In the same way, for Lent (and beyond), I am committed to keeping the sign of the cross ever before my conscience. In doing so, I am finding that those little things I might have given up (certain foods, TV shows, etc.) are no longer appealing. And those things I might have added (longer daily devotions, more prayer time, service for others), are more attractive than ever. When I opened my phone to find something to listen to on my run, I instinctively swiped to a pop workout playlist. But something gave me pause. Would listening to these songs honor the Lord who died for me? It would not necessarily be wrong, but would it be edifying?
Knowing I might not run as fast, I chose to listen to a sermon instead, only to find that I ran farther and better than I expected. This is not because the sermon had a catchy beat, but because it engaged my soul and I felt the reality of this spiritual race as I set forth on an earthly one. I found that even in this simple choice, I was practicing “laying aside every weight” so that I might “run with endurance.”
Consider him who endured from sinners such hostility against himself, so that you may not grow weary or fainthearted.
The reasons I’ve never stuck to Lenten resolutions is because they did not genuinely force me to consider Christ crucified. This year, I am actively considering “him who endured” that I might endure and grow. This is not a burden, believers! This is a resolution we might count all joy, for it is training us as active followers of Christ as we “press on toward the goal for the prize of the upward call of God in Christ Jesus” (Phil. 3:14).
As a runner, sometimes what keeps me moving is keeping the end goal in sight. Let us in this season of Lent keep our most glorious End ever before us, that we might rightly sing:
Be Thou my Vision, O Lord of my heart Naught be all else to me, save that Thou art Thou my best Thought, by day or by night Waking or sleeping, Thy presence my light
“Radical” is a risky word to apply to scripture; it often signals controversy, anticipates antagonism, and puts hearers on edge as they consider the violence associated with many forms of radicalism.
But to be radical is not necessarily to be selfish, violent, and angry. In fact, in this turbulent age, it might just be to be the opposite. By definition, “radical” means simply:
“Advocating or based on thorough or complete political or social change”
Lately I have been dwelling in 1 Corinthians and I realized as I read chapters 10-11 that the only word I could think of to properly describe this passage was, simply: radical. However, the lifestyle expounded by Paul to the Corinthians is hardly a demanding or individualistic radicalism. Neither is it fanatic or aggressive. Rather, it is a radical humility, deference, and submission such that this culture can only — Nietzsche-like — mock. And yet, this great humility leads to glory… What wondrous mystery is this, that glory would shine from quiet deference! And yet how simple this truth and calling, for it reflects the Redeemer and redeemed nature of the Christian faith.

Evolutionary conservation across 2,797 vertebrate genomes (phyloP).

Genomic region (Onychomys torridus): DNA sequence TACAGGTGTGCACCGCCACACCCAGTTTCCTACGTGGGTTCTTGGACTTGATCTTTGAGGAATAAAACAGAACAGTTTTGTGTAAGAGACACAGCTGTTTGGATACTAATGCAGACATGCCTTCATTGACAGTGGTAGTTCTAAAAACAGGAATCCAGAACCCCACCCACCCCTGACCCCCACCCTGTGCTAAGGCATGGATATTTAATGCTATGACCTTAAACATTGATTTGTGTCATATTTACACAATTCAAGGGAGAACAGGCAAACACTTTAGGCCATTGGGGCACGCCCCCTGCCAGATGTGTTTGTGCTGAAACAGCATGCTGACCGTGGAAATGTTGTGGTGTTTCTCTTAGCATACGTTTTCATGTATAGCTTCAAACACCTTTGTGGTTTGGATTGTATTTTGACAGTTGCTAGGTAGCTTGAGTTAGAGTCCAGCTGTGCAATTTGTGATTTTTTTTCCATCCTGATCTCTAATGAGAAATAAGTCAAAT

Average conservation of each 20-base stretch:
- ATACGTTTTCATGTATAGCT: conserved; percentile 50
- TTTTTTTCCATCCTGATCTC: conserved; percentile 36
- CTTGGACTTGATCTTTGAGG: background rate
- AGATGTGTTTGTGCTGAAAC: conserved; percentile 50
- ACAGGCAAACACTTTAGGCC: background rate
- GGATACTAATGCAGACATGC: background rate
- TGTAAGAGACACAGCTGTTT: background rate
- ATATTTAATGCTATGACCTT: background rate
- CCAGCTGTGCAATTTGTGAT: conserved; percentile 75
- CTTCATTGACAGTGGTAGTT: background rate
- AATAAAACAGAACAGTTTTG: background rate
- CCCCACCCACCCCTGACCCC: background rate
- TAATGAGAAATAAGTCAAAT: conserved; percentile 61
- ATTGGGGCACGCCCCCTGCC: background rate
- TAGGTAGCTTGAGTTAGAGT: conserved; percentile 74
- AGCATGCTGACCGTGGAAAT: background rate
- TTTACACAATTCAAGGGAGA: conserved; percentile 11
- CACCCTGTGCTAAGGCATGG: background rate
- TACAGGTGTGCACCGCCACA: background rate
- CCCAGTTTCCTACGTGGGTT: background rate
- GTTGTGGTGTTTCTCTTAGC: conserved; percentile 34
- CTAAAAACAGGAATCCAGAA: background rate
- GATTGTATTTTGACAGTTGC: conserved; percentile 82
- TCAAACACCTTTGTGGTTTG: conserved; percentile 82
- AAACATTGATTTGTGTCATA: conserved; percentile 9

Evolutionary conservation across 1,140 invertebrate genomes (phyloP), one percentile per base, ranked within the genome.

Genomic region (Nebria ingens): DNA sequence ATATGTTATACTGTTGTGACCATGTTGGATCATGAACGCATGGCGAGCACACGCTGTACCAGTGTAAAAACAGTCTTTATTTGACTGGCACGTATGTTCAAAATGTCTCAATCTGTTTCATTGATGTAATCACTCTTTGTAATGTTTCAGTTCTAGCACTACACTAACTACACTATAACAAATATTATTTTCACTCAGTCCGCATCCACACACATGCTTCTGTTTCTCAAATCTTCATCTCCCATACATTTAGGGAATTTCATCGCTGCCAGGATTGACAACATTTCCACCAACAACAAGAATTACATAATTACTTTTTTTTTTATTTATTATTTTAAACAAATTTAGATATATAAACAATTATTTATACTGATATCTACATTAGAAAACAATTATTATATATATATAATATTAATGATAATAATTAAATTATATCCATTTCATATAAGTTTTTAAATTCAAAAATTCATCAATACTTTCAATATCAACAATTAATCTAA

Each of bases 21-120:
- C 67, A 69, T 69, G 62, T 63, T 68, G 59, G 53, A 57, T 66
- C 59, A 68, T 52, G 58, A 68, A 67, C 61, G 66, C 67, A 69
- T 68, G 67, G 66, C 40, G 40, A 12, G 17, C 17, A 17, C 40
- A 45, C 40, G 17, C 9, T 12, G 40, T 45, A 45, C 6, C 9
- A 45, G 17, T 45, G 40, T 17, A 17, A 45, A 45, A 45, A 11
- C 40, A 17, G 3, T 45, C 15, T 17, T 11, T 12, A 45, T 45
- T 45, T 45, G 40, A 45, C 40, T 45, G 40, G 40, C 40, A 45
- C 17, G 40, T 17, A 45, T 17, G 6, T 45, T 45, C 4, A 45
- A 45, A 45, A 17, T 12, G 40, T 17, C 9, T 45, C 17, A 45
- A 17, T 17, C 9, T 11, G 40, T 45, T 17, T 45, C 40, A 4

The final verses of chapter 10 feature one of the most commonly-quoted passages in the Bible and one that is dear to my heart as well:
“So, whether you eat or drink, or whatever you do, do all to the glory of God.” (10:31, ESV)
Often this verse is used to inspire believers in their various vocations: Whether you manage finances or play music, do all to the glory of God. Whether you teach high school or run marathons, do all to the glory of God. I do not think, considering that this is both an edifying and encouraging use of this verse, that it is a wrong application. However, I do wonder if this is the correct interpretation. Yes, scripture elsewhere certainly supports seeking God’s glory in all of our pursuits. Here, however, something more nuanced is at stake.
The passage which this verse concludes is not discussing vocation at all. Rather, chapters 8-10 address something much more controversial, both in the Corinthian church and our modern age. The church in Corinth was suffering conflicts of all kinds; indeed, the racial, moral, and financial divisions were severely hindering the body of Christ. Sound familiar?
What Paul addresses here concerns both moral and even dietary divisions in the church. The question before the church members is: How are they do deal with meat that has been offered to idols? To eat or not to eat? It is important to note that this is a doctrinal grey area; freed from the dietary restrictions of the law, Paul wants believers to know the following comforting truth:
“Food will not commend us to God. We are no worse off if we do not eat, and no better off if we do.” (8:8)
However, Paul does not reassure the church in Corinth of its freedom without providing the following warning:
“But take care that this right of yours does not somehow become a stumbling block to the weak.” (8:9)